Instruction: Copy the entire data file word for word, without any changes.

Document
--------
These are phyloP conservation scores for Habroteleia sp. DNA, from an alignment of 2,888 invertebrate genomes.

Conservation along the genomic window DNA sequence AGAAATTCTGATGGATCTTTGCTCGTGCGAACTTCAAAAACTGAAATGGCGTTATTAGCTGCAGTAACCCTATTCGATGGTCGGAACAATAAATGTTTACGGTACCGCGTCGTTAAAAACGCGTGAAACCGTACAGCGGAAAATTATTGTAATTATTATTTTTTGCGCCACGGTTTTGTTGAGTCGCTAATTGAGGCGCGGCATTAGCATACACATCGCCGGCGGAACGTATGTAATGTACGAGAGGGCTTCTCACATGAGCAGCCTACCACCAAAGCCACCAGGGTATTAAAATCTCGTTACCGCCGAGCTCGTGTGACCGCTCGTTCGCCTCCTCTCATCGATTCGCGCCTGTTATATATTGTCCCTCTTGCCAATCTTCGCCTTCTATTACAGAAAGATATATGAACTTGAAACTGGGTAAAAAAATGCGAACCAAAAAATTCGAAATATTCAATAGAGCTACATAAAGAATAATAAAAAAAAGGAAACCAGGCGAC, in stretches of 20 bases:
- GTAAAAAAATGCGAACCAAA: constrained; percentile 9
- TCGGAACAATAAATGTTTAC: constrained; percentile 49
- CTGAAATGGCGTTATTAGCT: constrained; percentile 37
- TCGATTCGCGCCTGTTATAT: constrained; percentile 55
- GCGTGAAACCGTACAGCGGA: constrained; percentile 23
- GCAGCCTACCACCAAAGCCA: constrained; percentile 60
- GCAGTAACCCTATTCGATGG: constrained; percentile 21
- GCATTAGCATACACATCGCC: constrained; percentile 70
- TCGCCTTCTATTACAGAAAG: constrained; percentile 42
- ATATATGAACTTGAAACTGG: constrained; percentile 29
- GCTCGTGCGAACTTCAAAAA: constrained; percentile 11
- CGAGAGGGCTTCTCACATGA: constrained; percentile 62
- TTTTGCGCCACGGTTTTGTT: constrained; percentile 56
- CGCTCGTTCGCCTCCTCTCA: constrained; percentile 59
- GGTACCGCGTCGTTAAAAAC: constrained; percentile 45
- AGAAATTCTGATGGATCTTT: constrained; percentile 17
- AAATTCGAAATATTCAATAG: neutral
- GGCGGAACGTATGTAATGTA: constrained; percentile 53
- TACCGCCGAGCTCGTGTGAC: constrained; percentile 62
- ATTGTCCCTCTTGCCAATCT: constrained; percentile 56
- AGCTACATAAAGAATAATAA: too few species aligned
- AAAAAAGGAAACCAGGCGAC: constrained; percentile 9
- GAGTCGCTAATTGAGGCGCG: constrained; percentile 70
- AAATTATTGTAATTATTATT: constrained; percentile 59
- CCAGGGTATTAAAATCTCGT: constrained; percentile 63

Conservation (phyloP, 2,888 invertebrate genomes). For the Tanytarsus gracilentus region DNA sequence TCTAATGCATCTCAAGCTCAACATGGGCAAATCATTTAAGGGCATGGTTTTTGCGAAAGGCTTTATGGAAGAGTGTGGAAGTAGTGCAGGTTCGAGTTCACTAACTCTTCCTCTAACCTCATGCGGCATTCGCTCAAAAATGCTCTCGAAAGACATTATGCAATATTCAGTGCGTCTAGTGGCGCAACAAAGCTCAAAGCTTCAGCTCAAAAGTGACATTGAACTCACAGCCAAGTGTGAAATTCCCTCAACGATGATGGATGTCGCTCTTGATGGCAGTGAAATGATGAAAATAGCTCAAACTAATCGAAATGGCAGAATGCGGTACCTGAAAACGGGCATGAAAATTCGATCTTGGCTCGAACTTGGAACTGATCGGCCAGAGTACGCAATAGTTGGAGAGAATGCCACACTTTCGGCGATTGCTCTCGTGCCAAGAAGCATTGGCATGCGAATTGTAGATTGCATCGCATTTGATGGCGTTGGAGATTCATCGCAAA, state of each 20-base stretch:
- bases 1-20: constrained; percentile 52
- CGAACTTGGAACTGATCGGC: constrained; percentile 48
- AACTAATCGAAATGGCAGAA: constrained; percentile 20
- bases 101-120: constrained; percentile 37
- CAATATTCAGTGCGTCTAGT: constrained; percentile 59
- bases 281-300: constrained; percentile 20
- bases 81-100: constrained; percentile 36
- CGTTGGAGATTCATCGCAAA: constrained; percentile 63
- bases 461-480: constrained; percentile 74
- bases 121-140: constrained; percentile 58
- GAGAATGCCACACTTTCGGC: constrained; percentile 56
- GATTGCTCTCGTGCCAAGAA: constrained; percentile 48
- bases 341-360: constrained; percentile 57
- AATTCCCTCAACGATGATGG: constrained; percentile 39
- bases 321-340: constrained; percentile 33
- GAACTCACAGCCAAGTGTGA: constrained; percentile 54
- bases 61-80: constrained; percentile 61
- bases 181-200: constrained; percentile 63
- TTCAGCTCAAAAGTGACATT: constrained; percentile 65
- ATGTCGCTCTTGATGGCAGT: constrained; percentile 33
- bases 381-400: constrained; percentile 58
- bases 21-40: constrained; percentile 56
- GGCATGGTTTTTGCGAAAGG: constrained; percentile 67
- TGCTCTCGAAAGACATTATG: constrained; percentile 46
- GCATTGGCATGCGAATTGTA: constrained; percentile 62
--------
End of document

These are phyloP conservation scores for Habroteleia sp. DNA, from an alignment of 2,888 invertebrate genomes.

Conservation along the genomic window DNA sequence AGAAATTCTGATGGATCTTTGCTCGTGCGAACTTCAAAAACTGAAATGGCGTTATTAGCTGCAGTAACCCTATTCGATGGTCGGAACAATAAATGTTTACGGTACCGCGTCGTTAAAAACGCGTGAAACCGTACAGCGGAAAATTATTGTAATTATTATTTTTTGCGCCACGGTTTTGTTGAGTCGCTAATTGAGGCGCGGCATTAGCATACACATCGCCGGCGGAACGTATGTAATGTACGAGAGGGCTTCTCACATGAGCAGCCTACCACCAAAGCCACCAGGGTATTAAAATCTCGTTACCGCCGAGCTCGTGTGACCGCTCGTTCGCCTCCTCTCATCGATTCGCGCCTGTTATATATTGTCCCTCTTGCCAATCTTCGCCTTCTATTACAGAAAGATATATGAACTTGAAACTGGGTAAAAAAATGCGAACCAAAAAATTCGAAATATTCAATAGAGCTACATAAAGAATAATAAAAAAAAGGAAACCAGGCGAC, in stretches of 20 bases:
- GTAAAAAAATGCGAACCAAA: constrained; percentile 9
- TCGGAACAATAAATGTTTAC: constrained; percentile 49
- CTGAAATGGCGTTATTAGCT: constrained; percentile 37
- TCGATTCGCGCCTGTTATAT: constrained; percentile 55
- GCGTGAAACCGTACAGCGGA: constrained; percentile 23
- GCAGCCTACCACCAAAGCCA: constrained; percentile 60
- GCAGTAACCCTATTCGATGG: constrained; percentile 21
- GCATTAGCATACACATCGCC: constrained; percentile 70
- TCGCCTTCTATTACAGAAAG: constrained; percentile 42
- ATATATGAACTTGAAACTGG: constrained; percentile 29
- GCTCGTGCGAACTTCAAAAA: constrained; percentile 11
- CGAGAGGGCTTCTCACATGA: constrained; percentile 62
- TTTTGCGCCACGGTTTTGTT: constrained; percentile 56
- CGCTCGTTCGCCTCCTCTCA: constrained; percentile 59
- GGTACCGCGTCGTTAAAAAC: constrained; percentile 45
- AGAAATTCTGATGGATCTTT: constrained; percentile 17
- AAATTCGAAATATTCAATAG: neutral
- GGCGGAACGTATGTAATGTA: constrained; percentile 53
- TACCGCCGAGCTCGTGTGAC: constrained; percentile 62
- ATTGTCCCTCTTGCCAATCT: constrained; percentile 56
- AGCTACATAAAGAATAATAA: too few species aligned
- AAAAAAGGAAACCAGGCGAC: constrained; percentile 9
- GAGTCGCTAATTGAGGCGCG: constrained; percentile 70
- AAATTATTGTAATTATTATT: constrained; percentile 59
- CCAGGGTATTAAAATCTCGT: constrained; percentile 63

Conservation (phyloP, 2,888 invertebrate genomes). For the Tanytarsus gracilentus region DNA sequence TCTAATGCATCTCAAGCTCAACATGGGCAAATCATTTAAGGGCATGGTTTTTGCGAAAGGCTTTATGGAAGAGTGTGGAAGTAGTGCAGGTTCGAGTTCACTAACTCTTCCTCTAACCTCATGCGGCATTCGCTCAAAAATGCTCTCGAAAGACATTATGCAATATTCAGTGCGTCTAGTGGCGCAACAAAGCTCAAAGCTTCAGCTCAAAAGTGACATTGAACTCACAGCCAAGTGTGAAATTCCCTCAACGATGATGGATGTCGCTCTTGATGGCAGTGAAATGATGAAAATAGCTCAAACTAATCGAAATGGCAGAATGCGGTACCTGAAAACGGGCATGAAAATTCGATCTTGGCTCGAACTTGGAACTGATCGGCCAGAGTACGCAATAGTTGGAGAGAATGCCACACTTTCGGCGATTGCTCTCGTGCCAAGAAGCATTGGCATGCGAATTGTAGATTGCATCGCATTTGATGGCGTTGGAGATTCATCGCAAA, state of each 20-base stretch:
- bases 1-20: constrained; percentile 52
- CGAACTTGGAACTGATCGGC: constrained; percentile 48
- AACTAATCGAAATGGCAGAA: constrained; percentile 20
- bases 101-120: constrained; percentile 37
- CAATATTCAGTGCGTCTAGT: constrained; percentile 59
- bases 281-300: constrained; percentile 20
- bases 81-100: constrained; percentile 36
- CGTTGGAGATTCATCGCAAA: constrained; percentile 63
- bases 461-480: constrained; percentile 74
- bases 121-140: constrained; percentile 58
- GAGAATGCCACACTTTCGGC: constrained; percentile 56
- GATTGCTCTCGTGCCAAGAA: constrained; percentile 48
- bases 341-360: constrained; percentile 57
- AATTCCCTCAACGATGATGG: constrained; percentile 39
- bases 321-340: constrained; percentile 33
- GAACTCACAGCCAAGTGTGA: constrained; percentile 54
- bases 61-80: constrained; percentile 61
- bases 181-200: constrained; percentile 63
- TTCAGCTCAAAAGTGACATT: constrained; percentile 65
- ATGTCGCTCTTGATGGCAGT: constrained; percentile 33
- bases 381-400: constrained; percentile 58
- bases 21-40: constrained; percentile 56
- GGCATGGTTTTTGCGAAAGG: constrained; percentile 67
- TGCTCTCGAAAGACATTATG: constrained; percentile 46
- GCATTGGCATGCGAATTGTA: constrained; percentile 62